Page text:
XMM-Newton XMM-LSS  

Index - ... - Scientific Goals - Simulations (1/3) - Simulations (2/3) - ...

4. Simulations (1/3)

4.1 - The 3D cluster distribution

In order to produce an accurate estimate of the cluster distribution that this survey should observe, we have used the Hubble Volume simulations performed by the Virgo consortium. These simulations examined a sufficiently large region of space (2-3 gigaparsecs) with enough resolution that we can directly measure the masses and distributions of simulated clusters. As part of that work, the distribution of particles was recorded on the past light cone of an observer at z = 0. Using the cluster catalogue extracted from these Hubble Volume Lightcone Simulations, we have computed survey wedge diagrammes for 2 cosmologies: CDM (lambda-dominated universe) and CDM (critical density universe). We have applied the survey selection function using the appropriate L(z)-T-M relations. Results are presented in Fig. 3, 4, 5 & 6.

Since open cosmologies are currently favored by (among others observations) the non-evolution of the galaxy cluster X-ray luminosity function out to z ~ 0.8, we have computed the expected correlation function from the simulated cluster population obtained for the CDM model (Fig. 4). Results are presented in Fig. 7 & 8.

Given these results, we conclude that it will be possible to measure the correlation length with a high degree of accuracy in 2 redshift bins.

(Note that owing to observed lack of evolution of the cluster luminosity function out to z ~ 0.8, there may be even less evolution than predicted by the CDM model.)

LCDM_wedge_fig1.ps.gz (gzipped Postscript, 133691 bytes)

Figure 3: The distribution of galaxy clusters for the CDM model from the Hubble Volume Simulation Lightcone for a 8 x 8 sq.deg area (the opening angle of the wedge has been blown up, for display purpose). One sees clearly the effect of evolution beyond z > 1: fewer massive clusters are present. The number of clusters in the 0 < z < 0.4 and 0.4 < z < 1 redshift bins are indicated in brackets. Cosmological parameters: 0 = 0.3, = 0.7, h = 0.7.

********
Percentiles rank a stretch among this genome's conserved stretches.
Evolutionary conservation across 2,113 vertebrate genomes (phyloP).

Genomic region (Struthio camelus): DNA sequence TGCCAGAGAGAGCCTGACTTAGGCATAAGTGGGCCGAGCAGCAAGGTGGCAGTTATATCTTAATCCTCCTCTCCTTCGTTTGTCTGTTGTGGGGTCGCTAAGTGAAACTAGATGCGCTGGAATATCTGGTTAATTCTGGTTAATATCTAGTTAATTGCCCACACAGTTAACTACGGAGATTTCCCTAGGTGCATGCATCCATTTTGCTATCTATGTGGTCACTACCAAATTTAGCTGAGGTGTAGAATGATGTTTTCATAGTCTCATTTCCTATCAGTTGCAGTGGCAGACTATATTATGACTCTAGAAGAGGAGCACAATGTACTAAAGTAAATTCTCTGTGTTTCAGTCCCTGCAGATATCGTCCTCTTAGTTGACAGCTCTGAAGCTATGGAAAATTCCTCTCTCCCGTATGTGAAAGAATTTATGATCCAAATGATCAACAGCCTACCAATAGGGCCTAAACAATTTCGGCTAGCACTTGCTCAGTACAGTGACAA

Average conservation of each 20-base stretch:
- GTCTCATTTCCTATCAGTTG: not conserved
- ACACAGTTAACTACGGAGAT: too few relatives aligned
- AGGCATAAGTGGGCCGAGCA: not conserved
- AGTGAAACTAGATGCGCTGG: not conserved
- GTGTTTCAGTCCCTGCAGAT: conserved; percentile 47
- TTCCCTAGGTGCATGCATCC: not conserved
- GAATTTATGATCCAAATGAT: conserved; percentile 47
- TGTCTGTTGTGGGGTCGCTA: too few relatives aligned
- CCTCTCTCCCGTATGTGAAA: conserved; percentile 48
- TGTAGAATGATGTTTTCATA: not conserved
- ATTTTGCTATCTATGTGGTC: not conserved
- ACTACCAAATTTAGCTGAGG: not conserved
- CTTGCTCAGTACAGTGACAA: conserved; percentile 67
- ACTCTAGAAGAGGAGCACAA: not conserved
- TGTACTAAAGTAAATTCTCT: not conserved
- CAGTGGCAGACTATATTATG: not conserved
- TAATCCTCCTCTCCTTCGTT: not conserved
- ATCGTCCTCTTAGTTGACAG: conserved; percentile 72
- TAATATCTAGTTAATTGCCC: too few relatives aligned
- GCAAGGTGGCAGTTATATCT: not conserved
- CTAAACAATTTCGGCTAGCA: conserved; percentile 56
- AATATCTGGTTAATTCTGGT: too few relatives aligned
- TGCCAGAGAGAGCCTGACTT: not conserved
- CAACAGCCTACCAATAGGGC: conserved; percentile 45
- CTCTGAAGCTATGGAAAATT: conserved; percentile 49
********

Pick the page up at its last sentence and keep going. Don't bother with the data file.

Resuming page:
LCDM_wedge_fig2.ps.gz (gzipped Postscript, 25748 bytes)

Figure 4: Same as above, but folded with the X-ray survey selection function.

tCDM_wedge_fig1.ps.gz (gzipped Postscript, 24600 bytes)

Figure 5: Same as Fig. 3, but for a CDM cosmology: evolution is much stronger for this high density universe. Cosmological parameters: 0 = 1, = 0, h = 0.5.

tCDM_wedge_fig2.ps.gz (gzipped Postscript, 14058 bytes)

Figure 6: Same as Fig. 4, but for a CDM cosmology.

LCDM_near_10ks_fig1.ps.gz (gzipped Postscript, 4908 bytes)

Figure 7: The cluster correlation function for the 0 < z < 0.4 redhsift bin, for the CDM model, with the survey selection function (see Fig.4 - the number of objects are given in that figure). The line shows the best fit for = (r/r0). Associated error ellipses on the correlation length and the exponent (significance levels: 68.3% (1 d.o.f.), 68.3%. (2 d.o.f.), 99%. (1 d.o.f.). The simulations show that it will be possible to measure r0 with an accuracy better than 10%.

LCDM_dist_10ks_fig1.ps.gz (gzipped Postscript, 4935 bytes)

Figure 8: Same as above, but for the 0.4 < z < 1 redhsift bin.

4.2 - Simulated XMM images of cosmic filaments

Index - ... - Scientific Goals - Simulations (1/3) - Simulations (2/3) - ...
Web Pages : Alain Detal, Oct 2001.